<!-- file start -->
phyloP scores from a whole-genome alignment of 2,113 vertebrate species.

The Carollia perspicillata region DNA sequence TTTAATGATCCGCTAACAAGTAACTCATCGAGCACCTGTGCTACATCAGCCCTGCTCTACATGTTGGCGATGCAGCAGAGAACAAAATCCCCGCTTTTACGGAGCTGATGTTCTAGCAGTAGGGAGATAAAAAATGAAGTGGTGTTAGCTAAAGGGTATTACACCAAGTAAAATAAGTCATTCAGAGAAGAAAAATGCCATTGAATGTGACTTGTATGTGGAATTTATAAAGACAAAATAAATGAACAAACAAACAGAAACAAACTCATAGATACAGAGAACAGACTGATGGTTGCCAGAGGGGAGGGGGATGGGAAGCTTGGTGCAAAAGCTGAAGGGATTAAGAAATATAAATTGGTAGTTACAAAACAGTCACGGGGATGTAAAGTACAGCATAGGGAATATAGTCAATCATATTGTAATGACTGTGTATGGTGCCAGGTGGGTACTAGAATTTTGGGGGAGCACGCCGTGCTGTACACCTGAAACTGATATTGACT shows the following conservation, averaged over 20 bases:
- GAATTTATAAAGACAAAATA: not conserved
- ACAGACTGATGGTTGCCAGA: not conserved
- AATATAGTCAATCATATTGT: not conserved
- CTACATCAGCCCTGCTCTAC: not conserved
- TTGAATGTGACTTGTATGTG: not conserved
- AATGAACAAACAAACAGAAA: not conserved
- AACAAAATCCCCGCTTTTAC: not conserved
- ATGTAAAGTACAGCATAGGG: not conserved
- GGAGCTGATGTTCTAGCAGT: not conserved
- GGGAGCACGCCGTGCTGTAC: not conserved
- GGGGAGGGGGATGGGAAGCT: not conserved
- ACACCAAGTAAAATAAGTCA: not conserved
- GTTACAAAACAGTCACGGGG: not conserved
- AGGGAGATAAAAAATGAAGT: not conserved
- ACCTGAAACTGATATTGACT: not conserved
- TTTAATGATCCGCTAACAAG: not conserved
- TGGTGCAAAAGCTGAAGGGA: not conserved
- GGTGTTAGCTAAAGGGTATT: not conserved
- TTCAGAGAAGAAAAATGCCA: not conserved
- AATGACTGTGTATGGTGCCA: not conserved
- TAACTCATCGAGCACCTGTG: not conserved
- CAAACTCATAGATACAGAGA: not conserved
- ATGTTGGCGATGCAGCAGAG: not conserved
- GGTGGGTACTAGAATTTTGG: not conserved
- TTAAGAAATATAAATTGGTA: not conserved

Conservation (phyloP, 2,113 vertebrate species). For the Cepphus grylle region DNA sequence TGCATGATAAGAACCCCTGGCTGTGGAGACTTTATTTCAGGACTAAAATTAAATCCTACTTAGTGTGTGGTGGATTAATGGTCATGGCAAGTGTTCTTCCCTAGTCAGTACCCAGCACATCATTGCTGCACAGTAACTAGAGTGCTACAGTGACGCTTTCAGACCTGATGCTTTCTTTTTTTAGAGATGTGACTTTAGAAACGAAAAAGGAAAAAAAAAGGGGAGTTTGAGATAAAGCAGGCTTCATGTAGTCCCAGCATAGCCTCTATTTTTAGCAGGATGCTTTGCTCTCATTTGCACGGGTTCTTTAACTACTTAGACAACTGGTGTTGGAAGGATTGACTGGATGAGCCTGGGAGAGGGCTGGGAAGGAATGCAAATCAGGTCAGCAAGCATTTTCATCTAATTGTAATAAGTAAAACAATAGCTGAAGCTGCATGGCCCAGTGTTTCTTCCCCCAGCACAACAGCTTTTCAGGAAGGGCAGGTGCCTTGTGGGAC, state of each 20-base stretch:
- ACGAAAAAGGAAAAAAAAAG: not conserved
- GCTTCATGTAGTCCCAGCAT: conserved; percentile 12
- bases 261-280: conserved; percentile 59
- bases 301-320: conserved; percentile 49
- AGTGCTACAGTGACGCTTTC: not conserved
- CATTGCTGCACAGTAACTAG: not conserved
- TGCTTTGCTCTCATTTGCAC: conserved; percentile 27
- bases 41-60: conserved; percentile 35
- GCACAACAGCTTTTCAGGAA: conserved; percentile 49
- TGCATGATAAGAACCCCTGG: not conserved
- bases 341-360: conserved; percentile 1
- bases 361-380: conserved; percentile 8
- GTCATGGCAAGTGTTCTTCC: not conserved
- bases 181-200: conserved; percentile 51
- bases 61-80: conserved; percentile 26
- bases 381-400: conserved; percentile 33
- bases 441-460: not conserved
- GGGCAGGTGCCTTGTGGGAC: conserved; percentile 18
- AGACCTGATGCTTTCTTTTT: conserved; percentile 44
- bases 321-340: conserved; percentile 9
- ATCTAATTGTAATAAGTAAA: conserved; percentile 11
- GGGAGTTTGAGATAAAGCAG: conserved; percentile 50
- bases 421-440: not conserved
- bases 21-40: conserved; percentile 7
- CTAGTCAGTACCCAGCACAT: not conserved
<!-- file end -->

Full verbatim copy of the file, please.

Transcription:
phyloP scores from a whole-genome alignment of 2,113 vertebrate species.

The Carollia perspicillata region DNA sequence TTTAATGATCCGCTAACAAGTAACTCATCGAGCACCTGTGCTACATCAGCCCTGCTCTACATGTTGGCGATGCAGCAGAGAACAAAATCCCCGCTTTTACGGAGCTGATGTTCTAGCAGTAGGGAGATAAAAAATGAAGTGGTGTTAGCTAAAGGGTATTACACCAAGTAAAATAAGTCATTCAGAGAAGAAAAATGCCATTGAATGTGACTTGTATGTGGAATTTATAAAGACAAAATAAATGAACAAACAAACAGAAACAAACTCATAGATACAGAGAACAGACTGATGGTTGCCAGAGGGGAGGGGGATGGGAAGCTTGGTGCAAAAGCTGAAGGGATTAAGAAATATAAATTGGTAGTTACAAAACAGTCACGGGGATGTAAAGTACAGCATAGGGAATATAGTCAATCATATTGTAATGACTGTGTATGGTGCCAGGTGGGTACTAGAATTTTGGGGGAGCACGCCGTGCTGTACACCTGAAACTGATATTGACT shows the following conservation, averaged over 20 bases:
- GAATTTATAAAGACAAAATA: not conserved
- ACAGACTGATGGTTGCCAGA: not conserved
- AATATAGTCAATCATATTGT: not conserved
- CTACATCAGCCCTGCTCTAC: not conserved
- TTGAATGTGACTTGTATGTG: not conserved
- AATGAACAAACAAACAGAAA: not conserved
- AACAAAATCCCCGCTTTTAC: not conserved
- ATGTAAAGTACAGCATAGGG: not conserved
- GGAGCTGATGTTCTAGCAGT: not conserved
- GGGAGCACGCCGTGCTGTAC: not conserved
- GGGGAGGGGGATGGGAAGCT: not conserved
- ACACCAAGTAAAATAAGTCA: not conserved
- GTTACAAAACAGTCACGGGG: not conserved
- AGGGAGATAAAAAATGAAGT: not conserved
- ACCTGAAACTGATATTGACT: not conserved
- TTTAATGATCCGCTAACAAG: not conserved
- TGGTGCAAAAGCTGAAGGGA: not conserved
- GGTGTTAGCTAAAGGGTATT: not conserved
- TTCAGAGAAGAAAAATGCCA: not conserved
- AATGACTGTGTATGGTGCCA: not conserved
- TAACTCATCGAGCACCTGTG: not conserved
- CAAACTCATAGATACAGAGA: not conserved
- ATGTTGGCGATGCAGCAGAG: not conserved
- GGTGGGTACTAGAATTTTGG: not conserved
- TTAAGAAATATAAATTGGTA: not conserved

Conservation (phyloP, 2,113 vertebrate species). For the Cepphus grylle region DNA sequence TGCATGATAAGAACCCCTGGCTGTGGAGACTTTATTTCAGGACTAAAATTAAATCCTACTTAGTGTGTGGTGGATTAATGGTCATGGCAAGTGTTCTTCCCTAGTCAGTACCCAGCACATCATTGCTGCACAGTAACTAGAGTGCTACAGTGACGCTTTCAGACCTGATGCTTTCTTTTTTTAGAGATGTGACTTTAGAAACGAAAAAGGAAAAAAAAAGGGGAGTTTGAGATAAAGCAGGCTTCATGTAGTCCCAGCATAGCCTCTATTTTTAGCAGGATGCTTTGCTCTCATTTGCACGGGTTCTTTAACTACTTAGACAACTGGTGTTGGAAGGATTGACTGGATGAGCCTGGGAGAGGGCTGGGAAGGAATGCAAATCAGGTCAGCAAGCATTTTCATCTAATTGTAATAAGTAAAACAATAGCTGAAGCTGCATGGCCCAGTGTTTCTTCCCCCAGCACAACAGCTTTTCAGGAAGGGCAGGTGCCTTGTGGGAC, state of each 20-base stretch:
- ACGAAAAAGGAAAAAAAAAG: not conserved
- GCTTCATGTAGTCCCAGCAT: conserved; percentile 12
- bases 261-280: conserved; percentile 59
- bases 301-320: conserved; percentile 49
- AGTGCTACAGTGACGCTTTC: not conserved
- CATTGCTGCACAGTAACTAG: not conserved
- TGCTTTGCTCTCATTTGCAC: conserved; percentile 27
- bases 41-60: conserved; percentile 35
- GCACAACAGCTTTTCAGGAA: conserved; percentile 49
- TGCATGATAAGAACCCCTGG: not conserved
- bases 341-360: conserved; percentile 1
- bases 361-380: conserved; percentile 8
- GTCATGGCAAGTGTTCTTCC: not conserved
- bases 181-200: conserved; percentile 51
- bases 61-80: conserved; percentile 26
- bases 381-400: conserved; percentile 33
- bases 441-460: not conserved
- GGGCAGGTGCCTTGTGGGAC: conserved; percentile 18
- AGACCTGATGCTTTCTTTTT: conserved; percentile 44
- bases 321-340: conserved; percentile 9
- ATCTAATTGTAATAAGTAAA: conserved; percentile 11
- GGGAGTTTGAGATAAAGCAG: conserved; percentile 50
- bases 421-440: not conserved
- bases 21-40: conserved; percentile 7
- CTAGTCAGTACCCAGCACAT: not conserved